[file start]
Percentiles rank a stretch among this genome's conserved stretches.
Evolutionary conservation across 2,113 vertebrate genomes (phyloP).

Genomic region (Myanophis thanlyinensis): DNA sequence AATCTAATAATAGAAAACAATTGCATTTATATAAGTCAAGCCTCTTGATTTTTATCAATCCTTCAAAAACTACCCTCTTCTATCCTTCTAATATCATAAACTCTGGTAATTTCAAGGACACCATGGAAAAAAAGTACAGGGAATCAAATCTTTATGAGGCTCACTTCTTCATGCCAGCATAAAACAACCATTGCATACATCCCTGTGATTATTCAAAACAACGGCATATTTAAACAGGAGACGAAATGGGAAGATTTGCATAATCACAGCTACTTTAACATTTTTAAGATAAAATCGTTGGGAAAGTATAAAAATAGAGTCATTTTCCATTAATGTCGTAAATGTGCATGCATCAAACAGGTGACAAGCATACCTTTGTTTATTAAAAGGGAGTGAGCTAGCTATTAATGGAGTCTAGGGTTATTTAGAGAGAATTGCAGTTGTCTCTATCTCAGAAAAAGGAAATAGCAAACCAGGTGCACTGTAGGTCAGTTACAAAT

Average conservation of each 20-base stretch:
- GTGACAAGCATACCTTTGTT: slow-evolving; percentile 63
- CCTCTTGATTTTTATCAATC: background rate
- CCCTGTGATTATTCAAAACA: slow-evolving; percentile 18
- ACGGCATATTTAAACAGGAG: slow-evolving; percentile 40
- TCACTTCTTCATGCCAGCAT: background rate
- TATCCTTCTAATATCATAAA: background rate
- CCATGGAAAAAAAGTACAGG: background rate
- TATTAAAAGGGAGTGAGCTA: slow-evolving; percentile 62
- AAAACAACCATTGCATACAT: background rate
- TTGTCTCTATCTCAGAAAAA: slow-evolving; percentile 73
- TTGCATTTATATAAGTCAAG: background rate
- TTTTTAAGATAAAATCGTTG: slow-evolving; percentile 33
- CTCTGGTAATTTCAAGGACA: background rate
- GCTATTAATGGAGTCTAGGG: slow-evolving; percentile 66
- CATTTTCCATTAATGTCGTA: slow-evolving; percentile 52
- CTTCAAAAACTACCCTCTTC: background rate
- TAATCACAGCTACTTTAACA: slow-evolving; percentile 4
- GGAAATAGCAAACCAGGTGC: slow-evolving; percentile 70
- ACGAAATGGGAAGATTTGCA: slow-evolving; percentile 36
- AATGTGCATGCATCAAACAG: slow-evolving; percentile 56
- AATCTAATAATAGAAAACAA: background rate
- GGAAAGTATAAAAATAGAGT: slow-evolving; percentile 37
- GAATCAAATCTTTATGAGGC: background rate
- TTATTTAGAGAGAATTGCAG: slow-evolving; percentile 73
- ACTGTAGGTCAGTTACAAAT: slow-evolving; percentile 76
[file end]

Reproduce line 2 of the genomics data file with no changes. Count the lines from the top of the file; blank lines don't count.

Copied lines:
Evolutionary conservation across 2,113 vertebrate genomes (phyloP).